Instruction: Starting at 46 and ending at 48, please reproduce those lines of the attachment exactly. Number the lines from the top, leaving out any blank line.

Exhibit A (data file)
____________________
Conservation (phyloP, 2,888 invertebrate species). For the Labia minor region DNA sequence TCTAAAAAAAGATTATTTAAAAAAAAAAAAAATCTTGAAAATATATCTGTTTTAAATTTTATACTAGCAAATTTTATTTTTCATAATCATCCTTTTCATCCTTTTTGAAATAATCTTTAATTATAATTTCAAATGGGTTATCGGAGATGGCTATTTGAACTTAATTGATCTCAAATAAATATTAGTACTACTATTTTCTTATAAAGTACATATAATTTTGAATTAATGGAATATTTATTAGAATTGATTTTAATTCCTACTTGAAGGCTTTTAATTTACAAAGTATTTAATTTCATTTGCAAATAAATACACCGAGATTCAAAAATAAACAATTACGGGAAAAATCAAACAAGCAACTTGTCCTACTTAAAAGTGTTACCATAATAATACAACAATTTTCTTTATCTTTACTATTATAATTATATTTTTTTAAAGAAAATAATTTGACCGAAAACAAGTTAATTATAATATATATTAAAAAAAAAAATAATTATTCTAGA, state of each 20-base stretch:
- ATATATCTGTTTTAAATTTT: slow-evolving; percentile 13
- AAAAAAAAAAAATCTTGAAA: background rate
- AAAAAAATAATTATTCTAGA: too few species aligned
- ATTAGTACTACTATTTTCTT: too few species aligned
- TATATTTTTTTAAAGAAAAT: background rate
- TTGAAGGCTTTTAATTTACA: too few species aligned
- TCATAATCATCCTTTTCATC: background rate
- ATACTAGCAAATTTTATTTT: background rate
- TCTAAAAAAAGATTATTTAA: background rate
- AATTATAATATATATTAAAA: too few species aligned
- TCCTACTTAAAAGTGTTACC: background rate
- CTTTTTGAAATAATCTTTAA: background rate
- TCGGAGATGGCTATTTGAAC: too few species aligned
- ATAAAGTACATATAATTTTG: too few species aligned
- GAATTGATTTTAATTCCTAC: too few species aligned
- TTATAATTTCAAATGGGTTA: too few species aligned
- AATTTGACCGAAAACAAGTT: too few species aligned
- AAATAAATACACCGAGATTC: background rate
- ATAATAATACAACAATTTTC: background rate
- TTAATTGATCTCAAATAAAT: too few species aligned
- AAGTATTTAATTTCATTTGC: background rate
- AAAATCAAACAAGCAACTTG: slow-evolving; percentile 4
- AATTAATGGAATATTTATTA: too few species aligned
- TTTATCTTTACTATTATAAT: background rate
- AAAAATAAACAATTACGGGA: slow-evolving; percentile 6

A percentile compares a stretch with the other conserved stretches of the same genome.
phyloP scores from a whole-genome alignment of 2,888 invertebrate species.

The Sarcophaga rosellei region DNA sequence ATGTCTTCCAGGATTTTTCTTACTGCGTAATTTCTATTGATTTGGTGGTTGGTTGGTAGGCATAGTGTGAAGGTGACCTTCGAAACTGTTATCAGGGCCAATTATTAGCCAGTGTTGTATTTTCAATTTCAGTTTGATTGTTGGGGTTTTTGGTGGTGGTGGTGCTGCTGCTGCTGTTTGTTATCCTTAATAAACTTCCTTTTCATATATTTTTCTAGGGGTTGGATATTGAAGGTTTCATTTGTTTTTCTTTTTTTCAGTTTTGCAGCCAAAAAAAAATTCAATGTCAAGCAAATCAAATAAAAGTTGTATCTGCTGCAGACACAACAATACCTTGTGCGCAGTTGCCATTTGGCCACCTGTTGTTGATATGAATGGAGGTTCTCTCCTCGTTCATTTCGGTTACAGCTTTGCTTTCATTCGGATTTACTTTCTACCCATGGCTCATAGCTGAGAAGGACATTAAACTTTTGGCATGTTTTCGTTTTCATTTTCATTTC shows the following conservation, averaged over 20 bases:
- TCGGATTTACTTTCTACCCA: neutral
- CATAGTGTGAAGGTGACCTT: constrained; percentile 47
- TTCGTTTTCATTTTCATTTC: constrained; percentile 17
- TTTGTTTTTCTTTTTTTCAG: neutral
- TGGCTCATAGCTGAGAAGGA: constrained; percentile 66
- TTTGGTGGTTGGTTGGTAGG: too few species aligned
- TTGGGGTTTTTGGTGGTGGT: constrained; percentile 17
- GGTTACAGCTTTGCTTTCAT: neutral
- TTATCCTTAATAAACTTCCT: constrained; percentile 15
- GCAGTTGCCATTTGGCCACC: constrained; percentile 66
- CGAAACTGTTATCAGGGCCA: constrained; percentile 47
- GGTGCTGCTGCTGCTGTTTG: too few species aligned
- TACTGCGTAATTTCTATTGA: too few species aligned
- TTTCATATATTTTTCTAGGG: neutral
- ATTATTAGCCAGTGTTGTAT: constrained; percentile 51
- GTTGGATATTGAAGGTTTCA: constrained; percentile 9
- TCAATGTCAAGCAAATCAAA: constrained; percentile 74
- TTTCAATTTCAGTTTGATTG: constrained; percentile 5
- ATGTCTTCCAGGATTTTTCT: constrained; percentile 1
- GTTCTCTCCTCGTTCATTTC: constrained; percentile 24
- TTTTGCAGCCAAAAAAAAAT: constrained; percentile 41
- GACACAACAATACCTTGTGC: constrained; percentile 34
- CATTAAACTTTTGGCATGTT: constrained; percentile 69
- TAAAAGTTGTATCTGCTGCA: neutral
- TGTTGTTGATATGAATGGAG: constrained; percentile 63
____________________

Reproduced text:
- TCAATGTCAAGCAAATCAAA: constrained; percentile 74
- TTTCAATTTCAGTTTGATTG: constrained; percentile 5
- ATGTCTTCCAGGATTTTTCT: constrained; percentile 1